Steve Nash went from being a unscouted high school phenom to an eight-time all star, while Jason Kidd and Grant Hill were co-rookies of the year in 1994-95
The 2018 Basketball Hall of Fame class includes a sharp-shooting point guard from Canada and two NBA stars who shared both the rookie-of-the year award and the inductee podium at Friday's ceremony.
Steve Nash went from being a unscouted high school phenom from the basketball backwoods of Victoria, British Columbia to an eight-time all star, while Jason Kidd and Grant Hill were co-rookies of the year in 1994-95 before going on to play a combined 37 seasons in the NBA.
The trio were part of an impressive list of 13 inductees to the 2018 Naismith Memorial National Basketball Hall of Fame in Springfield, Massachusetts.
Your 2018 Naismith Basketball Hall of Fame class 🏆 pic.twitter.com/oB2HqjcEmP— ESPN (@espn) September 8, 2018
"I was never supposed to be here," Nash, who looks like he can still play, said as he began his acceptance speech.
The same could likely be said for the other inductees which included former players Maurice Cheeks, Dino Radja and Charlie Scott and ex-college coach Lefty Driesell.
This inductee list was heavy on point guards as Nash, and Americans Allen and Kidd, all had record setting careers.
-2nd overall pick in the 1994 Draft— NBA Draft (@NBADraft) September 8, 2018
-2nd all-time in assists AND steals
-107 career triple-doubles
-9 All-Defensive Team Selections
Jason Kidd is now in the Hall of Fame! #18HoopClass pic.twitter.com/ebjeIZzBcv
The six-foot-three Nash won back-to-back MVP awards in 2004-05 and 2005-06 and led the league five times in assists.
His 18-year-career included playing in eight all-star games and finishing sixth on the all-time assist list.
"The secret is to build the resolve and spirit to enjoy the plateau. Never stop striving to reach your goals," Nash said.
Nash was born in Johannesburg, South Africa before the family moved to Vancouver Island on Canada's west coast. He switched schools halfway through high school but failed to attract the attention of American college scouts, sending his demo tape off to 30 schools but getting no takers.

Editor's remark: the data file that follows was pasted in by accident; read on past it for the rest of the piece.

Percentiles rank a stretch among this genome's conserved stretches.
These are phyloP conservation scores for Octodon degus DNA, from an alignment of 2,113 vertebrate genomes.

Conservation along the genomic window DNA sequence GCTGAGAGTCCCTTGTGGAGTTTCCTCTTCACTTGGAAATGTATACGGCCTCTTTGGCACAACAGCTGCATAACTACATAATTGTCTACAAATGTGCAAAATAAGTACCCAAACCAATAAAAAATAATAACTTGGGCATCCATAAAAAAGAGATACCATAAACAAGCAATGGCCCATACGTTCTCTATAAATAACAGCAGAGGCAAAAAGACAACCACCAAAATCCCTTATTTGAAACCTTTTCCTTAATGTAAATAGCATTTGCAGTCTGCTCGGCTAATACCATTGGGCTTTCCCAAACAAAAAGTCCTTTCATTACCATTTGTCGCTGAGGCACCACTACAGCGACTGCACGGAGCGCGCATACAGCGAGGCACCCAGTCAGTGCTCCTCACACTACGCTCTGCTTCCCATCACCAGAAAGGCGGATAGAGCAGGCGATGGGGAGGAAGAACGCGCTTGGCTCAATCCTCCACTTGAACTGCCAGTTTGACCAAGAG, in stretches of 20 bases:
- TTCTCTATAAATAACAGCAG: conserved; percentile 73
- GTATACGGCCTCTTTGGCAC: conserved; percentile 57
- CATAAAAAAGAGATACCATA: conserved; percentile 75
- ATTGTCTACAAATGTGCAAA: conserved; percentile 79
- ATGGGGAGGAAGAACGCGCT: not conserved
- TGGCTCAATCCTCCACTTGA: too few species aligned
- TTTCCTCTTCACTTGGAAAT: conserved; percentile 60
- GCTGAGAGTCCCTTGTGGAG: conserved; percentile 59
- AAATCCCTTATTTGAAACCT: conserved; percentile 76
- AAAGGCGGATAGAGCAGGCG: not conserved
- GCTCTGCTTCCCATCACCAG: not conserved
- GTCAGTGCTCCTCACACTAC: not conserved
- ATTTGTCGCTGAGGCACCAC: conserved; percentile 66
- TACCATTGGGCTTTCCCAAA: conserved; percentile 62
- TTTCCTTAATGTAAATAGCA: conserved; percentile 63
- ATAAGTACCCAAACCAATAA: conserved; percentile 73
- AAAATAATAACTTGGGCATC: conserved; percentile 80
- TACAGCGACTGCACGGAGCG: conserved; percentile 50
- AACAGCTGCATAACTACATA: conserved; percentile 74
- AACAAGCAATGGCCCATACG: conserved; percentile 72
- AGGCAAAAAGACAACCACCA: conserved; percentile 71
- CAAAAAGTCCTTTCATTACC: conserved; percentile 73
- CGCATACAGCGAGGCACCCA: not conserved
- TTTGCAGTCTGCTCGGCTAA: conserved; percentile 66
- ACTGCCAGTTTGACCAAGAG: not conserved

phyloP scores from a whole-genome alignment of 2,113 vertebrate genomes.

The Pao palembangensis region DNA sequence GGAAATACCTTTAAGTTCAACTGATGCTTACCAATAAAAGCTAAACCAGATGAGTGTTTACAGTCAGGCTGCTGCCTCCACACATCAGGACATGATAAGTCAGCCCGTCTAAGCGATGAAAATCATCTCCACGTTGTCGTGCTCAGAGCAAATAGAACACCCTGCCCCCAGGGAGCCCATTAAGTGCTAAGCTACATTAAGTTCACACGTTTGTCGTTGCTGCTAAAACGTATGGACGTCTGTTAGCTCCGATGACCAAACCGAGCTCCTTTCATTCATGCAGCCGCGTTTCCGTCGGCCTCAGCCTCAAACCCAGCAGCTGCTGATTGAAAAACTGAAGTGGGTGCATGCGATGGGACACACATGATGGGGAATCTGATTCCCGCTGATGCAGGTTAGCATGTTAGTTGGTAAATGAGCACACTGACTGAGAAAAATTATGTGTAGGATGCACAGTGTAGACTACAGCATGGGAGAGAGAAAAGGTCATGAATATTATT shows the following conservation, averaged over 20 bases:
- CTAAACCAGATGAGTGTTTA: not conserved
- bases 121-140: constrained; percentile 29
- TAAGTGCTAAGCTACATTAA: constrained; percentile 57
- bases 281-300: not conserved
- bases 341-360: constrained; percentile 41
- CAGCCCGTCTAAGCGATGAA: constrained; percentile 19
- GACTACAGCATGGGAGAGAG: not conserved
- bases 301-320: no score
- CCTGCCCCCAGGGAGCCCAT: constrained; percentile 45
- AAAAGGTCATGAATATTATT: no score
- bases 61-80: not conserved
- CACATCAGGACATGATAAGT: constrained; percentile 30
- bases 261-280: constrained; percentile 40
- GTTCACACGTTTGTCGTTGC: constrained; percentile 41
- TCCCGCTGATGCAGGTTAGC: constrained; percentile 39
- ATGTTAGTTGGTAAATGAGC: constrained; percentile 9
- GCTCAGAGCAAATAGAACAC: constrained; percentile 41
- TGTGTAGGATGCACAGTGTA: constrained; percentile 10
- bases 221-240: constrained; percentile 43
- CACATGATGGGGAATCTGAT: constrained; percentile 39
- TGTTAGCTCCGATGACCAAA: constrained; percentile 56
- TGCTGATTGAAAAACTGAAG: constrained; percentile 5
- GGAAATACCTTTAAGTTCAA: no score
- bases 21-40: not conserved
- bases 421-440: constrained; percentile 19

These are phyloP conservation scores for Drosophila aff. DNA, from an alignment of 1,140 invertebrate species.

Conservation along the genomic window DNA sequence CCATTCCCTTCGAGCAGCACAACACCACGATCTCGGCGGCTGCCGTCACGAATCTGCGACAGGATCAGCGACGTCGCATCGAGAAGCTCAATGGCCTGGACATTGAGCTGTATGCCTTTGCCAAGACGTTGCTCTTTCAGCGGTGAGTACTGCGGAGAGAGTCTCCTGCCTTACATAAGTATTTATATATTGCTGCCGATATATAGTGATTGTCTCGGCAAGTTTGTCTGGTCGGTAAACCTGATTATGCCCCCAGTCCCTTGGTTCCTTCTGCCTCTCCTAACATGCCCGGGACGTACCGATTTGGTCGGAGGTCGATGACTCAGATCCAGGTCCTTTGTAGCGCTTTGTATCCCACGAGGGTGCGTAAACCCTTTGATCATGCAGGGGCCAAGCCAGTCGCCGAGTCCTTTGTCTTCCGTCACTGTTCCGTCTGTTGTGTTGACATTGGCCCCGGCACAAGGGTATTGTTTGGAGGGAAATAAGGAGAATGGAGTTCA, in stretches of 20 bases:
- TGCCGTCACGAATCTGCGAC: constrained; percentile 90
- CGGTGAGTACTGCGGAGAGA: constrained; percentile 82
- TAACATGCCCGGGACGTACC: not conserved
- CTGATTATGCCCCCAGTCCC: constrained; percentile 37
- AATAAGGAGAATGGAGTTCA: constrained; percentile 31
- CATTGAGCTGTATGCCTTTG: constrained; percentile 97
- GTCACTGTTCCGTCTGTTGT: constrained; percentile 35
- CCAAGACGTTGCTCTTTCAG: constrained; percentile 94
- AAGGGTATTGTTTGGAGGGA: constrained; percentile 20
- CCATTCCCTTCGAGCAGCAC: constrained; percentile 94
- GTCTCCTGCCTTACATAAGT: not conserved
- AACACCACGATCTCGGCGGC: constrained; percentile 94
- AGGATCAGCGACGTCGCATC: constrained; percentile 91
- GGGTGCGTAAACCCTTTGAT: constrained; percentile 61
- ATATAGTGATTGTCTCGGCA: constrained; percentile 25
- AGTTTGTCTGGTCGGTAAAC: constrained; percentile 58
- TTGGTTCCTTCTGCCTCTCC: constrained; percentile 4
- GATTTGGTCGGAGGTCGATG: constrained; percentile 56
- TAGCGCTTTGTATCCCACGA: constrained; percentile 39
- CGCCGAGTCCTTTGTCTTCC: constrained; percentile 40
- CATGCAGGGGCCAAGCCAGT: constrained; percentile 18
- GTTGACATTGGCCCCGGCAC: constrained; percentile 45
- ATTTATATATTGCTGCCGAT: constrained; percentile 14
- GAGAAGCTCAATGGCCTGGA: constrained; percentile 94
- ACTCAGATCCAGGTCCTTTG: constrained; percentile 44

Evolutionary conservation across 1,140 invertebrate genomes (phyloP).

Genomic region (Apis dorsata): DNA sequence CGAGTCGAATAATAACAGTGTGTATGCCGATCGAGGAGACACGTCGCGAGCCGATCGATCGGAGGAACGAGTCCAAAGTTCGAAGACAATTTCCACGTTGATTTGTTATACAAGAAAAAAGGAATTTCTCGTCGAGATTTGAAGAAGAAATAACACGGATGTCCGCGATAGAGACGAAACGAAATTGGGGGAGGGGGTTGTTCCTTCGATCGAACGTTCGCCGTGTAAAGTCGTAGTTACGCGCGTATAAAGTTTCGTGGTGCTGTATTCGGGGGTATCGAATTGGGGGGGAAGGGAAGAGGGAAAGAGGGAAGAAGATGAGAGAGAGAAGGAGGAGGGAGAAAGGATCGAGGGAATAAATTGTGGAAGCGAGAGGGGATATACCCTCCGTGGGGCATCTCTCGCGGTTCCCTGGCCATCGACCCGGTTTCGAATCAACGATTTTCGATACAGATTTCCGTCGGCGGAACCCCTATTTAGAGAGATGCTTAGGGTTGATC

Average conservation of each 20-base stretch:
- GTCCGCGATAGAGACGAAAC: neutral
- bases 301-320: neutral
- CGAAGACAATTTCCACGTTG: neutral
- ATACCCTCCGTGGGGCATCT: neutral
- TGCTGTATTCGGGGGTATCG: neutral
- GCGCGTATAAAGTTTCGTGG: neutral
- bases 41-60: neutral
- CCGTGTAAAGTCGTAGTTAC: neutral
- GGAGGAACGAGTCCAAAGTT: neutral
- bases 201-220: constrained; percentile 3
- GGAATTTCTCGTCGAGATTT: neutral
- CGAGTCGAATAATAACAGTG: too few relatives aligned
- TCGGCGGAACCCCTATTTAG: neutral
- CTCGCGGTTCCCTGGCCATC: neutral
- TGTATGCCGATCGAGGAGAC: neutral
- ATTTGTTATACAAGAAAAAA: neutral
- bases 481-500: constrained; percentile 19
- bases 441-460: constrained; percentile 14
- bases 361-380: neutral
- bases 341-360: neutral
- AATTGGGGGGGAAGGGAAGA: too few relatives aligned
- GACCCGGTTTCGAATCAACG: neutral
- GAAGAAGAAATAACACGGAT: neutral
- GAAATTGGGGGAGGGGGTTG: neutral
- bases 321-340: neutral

He finally landed one scholarship offer from Santa Clara University in California and the unlikely journey was underway.
"Nobody really liked what they saw on those tapes," Nash said. "But what they couldn't see on the tapes was the relentless obsession and work ethic that would not diminish in 20 plus years."
He finished with averages of 51.8 percent shooting from the field, including an NBA record 90.4 percent from the free-throw line.
His influence on Canadian basketball cannot be overstated, says hockey icon Wayne Gretzky.
"I think he was a huge influence on all these kids," Gretzky said in a video tribute to Nash.
"Coast to coast, Vancouver to Newfoundland, he gave them the opening and ability to believe they could play in the NBA."
Nash thanked his Olympic coach Jay Triano, who is now a coach with the Charlotte Hornets.
"The greatest experience of my career was playing in the Olympics Games for Canada," Nash said.
2x MVP. 8x All-Star. 2018 Basketball Hall of Fame inductee.— SportsCenter (@SportsCenter) September 7, 2018
Steve Nash was a maestro on the court. pic.twitter.com/8ghZyaVFDE
"My coach was Jay Triano. Jay was a hero to me and taught me to love the game. He always said 'shooting is like beathing, you got to do it every day to live.'"
The 10-time all-star Kidd climbed to number two all-time in assists during his 19-year playing career that included winning the 2011 NBA title with the Dallas Mavericks.
The point guard was co-rookie of the year with Hill and is No. 2 on the all-time steals list.
Seven-time all-star Hill made the NBA first all-star team in 1996-97. He won back-to-back US college national titles at Duke University in 1991 and 1992.
Allen, a 10-time all star, helped the Boston Celtics win a championship in 2008 and the Miami Heat win a title in 2013.
He made more three-point shots (2,973) than anyone in history.
Ray Allen goes into the Hall of Fame tonight.— ESPN (@espn) September 7, 2018
We'll never forget this. pic.twitter.com/zy86H8A7Ky
"I don't believe in talent," Allen said. "I am here because I worked hard my whole life.
"So for kids aspiring to be like one of us, put the work in.
"What an amazing class I am part of. I am humbled and honored to sit here and be part of class of 2018."